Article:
Guest post by Jonah Finkelstein, EIT Spack Consulting.
This is the first in in a multi-part series regarding Complete Streets.
In 2010, Minnesota Governor (at the time) Tim Pawlenty signed a transportation policy bill which included a new state Complete Streets Policy. As defined by the Minnesota Department of Transportation (MnDOT), “Complete Streets” is an approach to road planning and design that considers and balances the needs of all transportation users.
The goal of the legislation and implementation of Complete Streets principles was to help broaden the focus from vehicle traffic delay to better accommodating all users on our transportation system, no matter what mode of travel they choose to use to get from point to point. Unfortunately, cars are still the controlling factor in most traffic engineering decisions. A past project I worked on in Northeast Minneapolis shows the current dominance of passenger cars despite the influence of the Complete Streets bill.
This project looked at two separate one-way corridors that were proposed to under reconstruction for future streetcar accommodation. The main goal of the project was to increase pedestrian and bicycle connectivity and accessibility, at the same time as increasing safety and mobility for these non-motorized users. In other words, pedestrian and bike infrastructure improvements, which seems like the perfect project under the new law.
Using Complete Streets as a guide for increasing non-motorized accessibility, we developed as many alternatives and layouts as possible for both the current one-way operation as well as two-way operation. These alternatives ranged from leaving the existing pedestrian space unchanged to increasing the space to the maximum preferred width as recommended by the ACCESS MINNEAPOLIS Design Guidelines. These defined alternatives were narrowed to a select feasible few and then modeled using PTV’s VISSIM software package.
Using VISSIM’s simulation capabilities, the selected alternative models were run to determine their feasibility for implementation. The criteria to determine feasibility included average vehicle intersection delay, average vehicle Levels of Service, and overall vehicle travel times. While Complete Streets and pedestrian and bicycle accessibility were the focuses of the project, the main quantitative results influencing the feasibility of the selected alternatives were travel times and delays for cars.
Unfortunately, this example is not uncommon. The 2010 Complete Streets policy, and other similar initiatives, has had a very visible impact in the planning and alternative development side of projects. More and more projects are either specifically focused on or have a prominent aspect of other methods of transportation designed to better accommodate all users. However, the car still reigns supreme and can truly drive decisions in a project with its focus on avoiding negative impacts to vehicle delays and travel times.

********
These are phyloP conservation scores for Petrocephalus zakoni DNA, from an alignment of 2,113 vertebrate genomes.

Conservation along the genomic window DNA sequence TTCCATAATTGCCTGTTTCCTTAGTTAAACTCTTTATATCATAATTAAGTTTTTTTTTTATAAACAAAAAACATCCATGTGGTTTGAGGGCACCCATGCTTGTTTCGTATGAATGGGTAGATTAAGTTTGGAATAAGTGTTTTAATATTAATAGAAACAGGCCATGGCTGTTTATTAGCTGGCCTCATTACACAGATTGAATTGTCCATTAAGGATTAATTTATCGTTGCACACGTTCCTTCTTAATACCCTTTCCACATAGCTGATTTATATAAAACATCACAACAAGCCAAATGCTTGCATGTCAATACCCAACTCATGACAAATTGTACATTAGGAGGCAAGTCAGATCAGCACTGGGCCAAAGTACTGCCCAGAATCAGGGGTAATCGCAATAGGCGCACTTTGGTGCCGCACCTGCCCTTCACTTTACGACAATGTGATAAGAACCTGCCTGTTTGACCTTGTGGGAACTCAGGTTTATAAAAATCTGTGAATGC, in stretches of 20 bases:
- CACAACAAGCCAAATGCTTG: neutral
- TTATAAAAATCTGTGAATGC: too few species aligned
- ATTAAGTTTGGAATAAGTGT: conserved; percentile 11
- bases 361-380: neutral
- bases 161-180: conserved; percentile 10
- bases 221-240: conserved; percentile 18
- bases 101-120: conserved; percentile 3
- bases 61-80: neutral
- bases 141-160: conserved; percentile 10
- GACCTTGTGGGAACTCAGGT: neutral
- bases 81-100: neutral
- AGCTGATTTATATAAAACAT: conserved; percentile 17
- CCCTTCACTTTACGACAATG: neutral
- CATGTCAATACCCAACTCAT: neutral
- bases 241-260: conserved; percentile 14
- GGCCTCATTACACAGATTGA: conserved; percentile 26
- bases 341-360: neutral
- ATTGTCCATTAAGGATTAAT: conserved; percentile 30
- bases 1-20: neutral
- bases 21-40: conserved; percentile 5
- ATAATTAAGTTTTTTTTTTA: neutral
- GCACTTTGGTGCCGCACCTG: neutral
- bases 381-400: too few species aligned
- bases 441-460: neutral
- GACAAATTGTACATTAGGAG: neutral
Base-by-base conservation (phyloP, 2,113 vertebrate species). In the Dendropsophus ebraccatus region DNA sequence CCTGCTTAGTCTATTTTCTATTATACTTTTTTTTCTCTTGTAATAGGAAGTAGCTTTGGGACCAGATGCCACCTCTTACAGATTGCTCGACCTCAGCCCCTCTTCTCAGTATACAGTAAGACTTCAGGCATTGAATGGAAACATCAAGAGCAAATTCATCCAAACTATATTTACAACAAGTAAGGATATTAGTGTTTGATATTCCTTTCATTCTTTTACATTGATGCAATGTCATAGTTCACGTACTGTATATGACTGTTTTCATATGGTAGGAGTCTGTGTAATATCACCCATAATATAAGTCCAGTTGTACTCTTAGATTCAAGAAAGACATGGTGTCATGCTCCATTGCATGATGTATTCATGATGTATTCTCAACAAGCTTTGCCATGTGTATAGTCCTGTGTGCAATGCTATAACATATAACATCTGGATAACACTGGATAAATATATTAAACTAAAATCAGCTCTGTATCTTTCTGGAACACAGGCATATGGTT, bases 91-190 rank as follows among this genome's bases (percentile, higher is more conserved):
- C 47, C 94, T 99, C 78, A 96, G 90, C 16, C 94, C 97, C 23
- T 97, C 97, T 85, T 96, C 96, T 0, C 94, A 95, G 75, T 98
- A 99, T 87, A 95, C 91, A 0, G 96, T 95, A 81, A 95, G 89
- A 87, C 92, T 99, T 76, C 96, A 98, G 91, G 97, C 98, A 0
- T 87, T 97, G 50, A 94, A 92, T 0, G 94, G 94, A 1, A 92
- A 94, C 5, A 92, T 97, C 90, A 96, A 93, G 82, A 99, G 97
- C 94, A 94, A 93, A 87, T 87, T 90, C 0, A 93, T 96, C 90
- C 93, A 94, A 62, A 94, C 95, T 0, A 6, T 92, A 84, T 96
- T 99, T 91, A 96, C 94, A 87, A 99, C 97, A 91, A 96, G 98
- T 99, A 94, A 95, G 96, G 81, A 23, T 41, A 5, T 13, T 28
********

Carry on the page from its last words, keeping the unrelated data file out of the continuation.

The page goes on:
Our transportation system and coming projects are much better with this law and MnDOT’s continued work in this direction. I get that no one wants to be stuck in traffic an extra hour or two a day because bike lanes are installed everywhere. At the same time, we still need to figure out how to better balance some increases in car delays to make travel by other modes safer, quicker, and more appealing.
Future articles will explore how we are changing our traffic engineering studies and recommendations to achieve a balance in multi-modal transportation.
Thanks. We in our northeastern city are having the complete street challenge right now. One issue is that the shared lanes were designed by non bicyclists with no feedback, or so it appears. They have been placed initially in a business district which bicyclists know to avoid like the plague – a gordian knot of complex intersections, driveways into strip shopping centers in quick succession, “traffic calming” parking along this corridor, a bus stop…bicyclists know that car doors are tremendously dangerous, and in a lane dieting, sharrow type of design, the bicyclists become the human shields to force local aggressive drivers into playing nice with other users. It just ain’t happening. The thing is, bicyclists had decided to avoid this area before the “bike lanes” were built, and had the review process uncovered bicyclist aversion and their feedback on the design drawbacks, maybe our city could have avoided making its first steps into bike lanes on exactly the wrong piece of roadway.